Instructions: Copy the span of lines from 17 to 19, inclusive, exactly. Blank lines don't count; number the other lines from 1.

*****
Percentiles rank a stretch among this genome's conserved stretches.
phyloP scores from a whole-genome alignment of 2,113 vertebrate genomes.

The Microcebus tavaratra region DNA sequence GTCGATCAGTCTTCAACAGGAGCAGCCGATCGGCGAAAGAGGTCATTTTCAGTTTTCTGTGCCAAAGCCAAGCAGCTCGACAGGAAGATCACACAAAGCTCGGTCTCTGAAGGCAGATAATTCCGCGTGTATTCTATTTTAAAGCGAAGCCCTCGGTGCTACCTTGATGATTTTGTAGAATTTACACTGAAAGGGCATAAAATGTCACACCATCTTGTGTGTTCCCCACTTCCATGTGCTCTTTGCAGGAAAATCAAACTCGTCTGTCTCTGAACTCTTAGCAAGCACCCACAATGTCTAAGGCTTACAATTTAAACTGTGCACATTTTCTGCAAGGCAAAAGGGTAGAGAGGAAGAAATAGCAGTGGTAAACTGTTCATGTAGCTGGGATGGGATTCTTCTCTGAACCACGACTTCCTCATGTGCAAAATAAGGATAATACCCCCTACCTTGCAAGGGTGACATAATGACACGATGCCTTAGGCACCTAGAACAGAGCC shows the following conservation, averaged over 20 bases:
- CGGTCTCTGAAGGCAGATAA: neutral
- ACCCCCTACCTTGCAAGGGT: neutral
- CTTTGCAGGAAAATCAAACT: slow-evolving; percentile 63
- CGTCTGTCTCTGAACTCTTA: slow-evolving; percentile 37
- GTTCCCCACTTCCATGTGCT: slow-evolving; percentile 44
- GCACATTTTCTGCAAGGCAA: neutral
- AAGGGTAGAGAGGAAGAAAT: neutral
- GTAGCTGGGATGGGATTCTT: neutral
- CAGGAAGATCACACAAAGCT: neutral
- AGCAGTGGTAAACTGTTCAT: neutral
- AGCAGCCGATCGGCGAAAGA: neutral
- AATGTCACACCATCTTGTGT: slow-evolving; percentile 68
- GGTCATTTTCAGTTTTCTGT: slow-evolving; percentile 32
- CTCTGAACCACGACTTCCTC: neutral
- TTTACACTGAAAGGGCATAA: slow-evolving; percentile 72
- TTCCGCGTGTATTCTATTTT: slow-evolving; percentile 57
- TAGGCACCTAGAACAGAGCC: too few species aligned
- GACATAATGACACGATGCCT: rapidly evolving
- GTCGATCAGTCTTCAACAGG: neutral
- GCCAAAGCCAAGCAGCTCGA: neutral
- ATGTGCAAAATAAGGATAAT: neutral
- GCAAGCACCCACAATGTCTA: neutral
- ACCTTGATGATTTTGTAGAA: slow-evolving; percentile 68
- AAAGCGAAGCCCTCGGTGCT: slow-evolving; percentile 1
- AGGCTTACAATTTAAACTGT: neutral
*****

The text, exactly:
- CTCTGAACCACGACTTCCTC: neutral
- TTTACACTGAAAGGGCATAA: slow-evolving; percentile 72
- TTCCGCGTGTATTCTATTTT: slow-evolving; percentile 57